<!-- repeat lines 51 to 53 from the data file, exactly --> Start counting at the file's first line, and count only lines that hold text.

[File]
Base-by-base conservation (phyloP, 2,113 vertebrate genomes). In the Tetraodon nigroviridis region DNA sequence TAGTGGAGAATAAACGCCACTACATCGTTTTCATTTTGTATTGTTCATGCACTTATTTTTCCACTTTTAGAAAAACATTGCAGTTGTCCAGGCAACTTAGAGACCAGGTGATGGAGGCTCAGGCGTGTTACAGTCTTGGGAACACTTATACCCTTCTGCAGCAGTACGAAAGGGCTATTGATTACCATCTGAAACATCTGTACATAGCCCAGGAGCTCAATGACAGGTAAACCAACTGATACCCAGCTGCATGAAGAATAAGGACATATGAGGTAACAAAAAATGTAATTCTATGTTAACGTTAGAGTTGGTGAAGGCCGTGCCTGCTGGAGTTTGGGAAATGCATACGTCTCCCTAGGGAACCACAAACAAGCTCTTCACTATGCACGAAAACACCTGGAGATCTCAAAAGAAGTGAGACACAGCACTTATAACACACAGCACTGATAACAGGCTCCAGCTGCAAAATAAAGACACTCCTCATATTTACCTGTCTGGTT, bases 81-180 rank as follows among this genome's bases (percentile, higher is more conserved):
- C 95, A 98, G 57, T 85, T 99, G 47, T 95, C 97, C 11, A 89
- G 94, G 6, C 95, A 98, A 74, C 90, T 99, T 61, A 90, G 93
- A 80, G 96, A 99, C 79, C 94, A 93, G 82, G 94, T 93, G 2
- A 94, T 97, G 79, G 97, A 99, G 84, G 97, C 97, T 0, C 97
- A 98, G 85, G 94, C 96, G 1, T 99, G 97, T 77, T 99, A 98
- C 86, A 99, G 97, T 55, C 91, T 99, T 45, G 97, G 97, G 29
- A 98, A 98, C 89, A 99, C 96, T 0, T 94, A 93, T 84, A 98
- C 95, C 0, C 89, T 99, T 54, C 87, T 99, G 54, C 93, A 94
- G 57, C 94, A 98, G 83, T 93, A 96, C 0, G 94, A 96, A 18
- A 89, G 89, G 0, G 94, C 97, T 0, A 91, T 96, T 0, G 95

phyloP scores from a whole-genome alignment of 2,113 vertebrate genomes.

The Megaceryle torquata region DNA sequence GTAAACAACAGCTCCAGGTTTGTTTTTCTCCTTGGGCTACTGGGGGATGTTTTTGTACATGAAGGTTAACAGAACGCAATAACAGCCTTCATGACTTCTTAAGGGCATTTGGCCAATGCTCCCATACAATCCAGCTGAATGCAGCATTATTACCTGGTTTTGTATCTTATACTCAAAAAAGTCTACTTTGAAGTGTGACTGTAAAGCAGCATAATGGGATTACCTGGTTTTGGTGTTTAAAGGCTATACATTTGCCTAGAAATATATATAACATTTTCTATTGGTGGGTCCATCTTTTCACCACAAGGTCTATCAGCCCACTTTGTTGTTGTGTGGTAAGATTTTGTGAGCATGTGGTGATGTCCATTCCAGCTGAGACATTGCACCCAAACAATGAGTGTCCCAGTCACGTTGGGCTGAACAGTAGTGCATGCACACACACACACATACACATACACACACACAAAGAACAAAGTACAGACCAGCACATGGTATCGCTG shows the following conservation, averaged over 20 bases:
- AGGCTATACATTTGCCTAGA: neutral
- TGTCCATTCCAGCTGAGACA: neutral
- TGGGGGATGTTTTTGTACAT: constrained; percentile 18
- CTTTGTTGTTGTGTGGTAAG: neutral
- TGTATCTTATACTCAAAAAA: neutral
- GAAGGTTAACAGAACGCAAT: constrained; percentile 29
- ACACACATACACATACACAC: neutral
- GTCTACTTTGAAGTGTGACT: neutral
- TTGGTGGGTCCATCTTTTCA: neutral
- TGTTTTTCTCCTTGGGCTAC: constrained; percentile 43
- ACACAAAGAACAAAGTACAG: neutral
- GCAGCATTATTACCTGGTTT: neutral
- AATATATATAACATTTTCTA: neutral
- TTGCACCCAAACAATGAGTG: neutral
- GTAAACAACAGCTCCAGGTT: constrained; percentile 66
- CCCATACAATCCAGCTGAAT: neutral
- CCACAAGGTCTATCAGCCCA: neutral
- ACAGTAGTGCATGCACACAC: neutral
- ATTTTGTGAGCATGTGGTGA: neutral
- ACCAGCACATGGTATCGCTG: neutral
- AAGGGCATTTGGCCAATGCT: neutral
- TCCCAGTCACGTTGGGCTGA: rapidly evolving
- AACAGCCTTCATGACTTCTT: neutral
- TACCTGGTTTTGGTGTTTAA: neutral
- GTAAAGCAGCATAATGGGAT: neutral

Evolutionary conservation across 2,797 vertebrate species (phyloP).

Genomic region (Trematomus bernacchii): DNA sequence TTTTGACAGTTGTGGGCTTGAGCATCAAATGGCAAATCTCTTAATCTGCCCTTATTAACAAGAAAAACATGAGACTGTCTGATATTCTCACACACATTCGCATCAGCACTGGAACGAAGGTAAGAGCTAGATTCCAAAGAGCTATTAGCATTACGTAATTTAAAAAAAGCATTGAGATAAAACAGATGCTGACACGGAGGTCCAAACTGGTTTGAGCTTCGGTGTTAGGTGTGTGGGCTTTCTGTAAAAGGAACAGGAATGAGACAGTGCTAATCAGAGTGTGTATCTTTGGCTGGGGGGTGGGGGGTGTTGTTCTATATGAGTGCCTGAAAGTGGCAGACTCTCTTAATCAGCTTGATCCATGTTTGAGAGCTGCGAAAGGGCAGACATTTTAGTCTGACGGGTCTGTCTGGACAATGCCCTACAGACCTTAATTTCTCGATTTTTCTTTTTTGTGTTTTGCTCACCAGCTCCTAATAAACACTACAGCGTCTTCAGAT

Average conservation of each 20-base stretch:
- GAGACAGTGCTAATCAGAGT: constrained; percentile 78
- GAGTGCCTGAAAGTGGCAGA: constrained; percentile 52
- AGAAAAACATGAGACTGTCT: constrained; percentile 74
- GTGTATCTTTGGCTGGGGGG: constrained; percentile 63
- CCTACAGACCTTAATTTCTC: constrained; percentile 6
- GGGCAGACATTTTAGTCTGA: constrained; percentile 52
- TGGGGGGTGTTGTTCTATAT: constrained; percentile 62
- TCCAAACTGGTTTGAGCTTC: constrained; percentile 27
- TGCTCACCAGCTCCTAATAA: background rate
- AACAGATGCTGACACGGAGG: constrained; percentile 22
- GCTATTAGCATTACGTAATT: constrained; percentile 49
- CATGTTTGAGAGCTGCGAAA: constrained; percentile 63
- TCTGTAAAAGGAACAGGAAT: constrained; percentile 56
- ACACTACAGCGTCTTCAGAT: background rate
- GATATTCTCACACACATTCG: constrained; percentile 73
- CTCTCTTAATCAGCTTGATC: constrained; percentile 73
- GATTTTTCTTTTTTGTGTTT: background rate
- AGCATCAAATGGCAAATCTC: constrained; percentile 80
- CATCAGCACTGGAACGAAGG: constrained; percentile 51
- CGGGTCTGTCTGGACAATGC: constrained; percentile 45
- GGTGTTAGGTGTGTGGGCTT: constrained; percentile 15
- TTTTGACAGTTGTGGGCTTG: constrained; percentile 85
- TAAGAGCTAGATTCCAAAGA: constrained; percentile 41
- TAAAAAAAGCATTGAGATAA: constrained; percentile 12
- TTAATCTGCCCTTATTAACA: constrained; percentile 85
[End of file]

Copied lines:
- AACAGATGCTGACACGGAGG: constrained; percentile 22
- GCTATTAGCATTACGTAATT: constrained; percentile 49
- CATGTTTGAGAGCTGCGAAA: constrained; percentile 63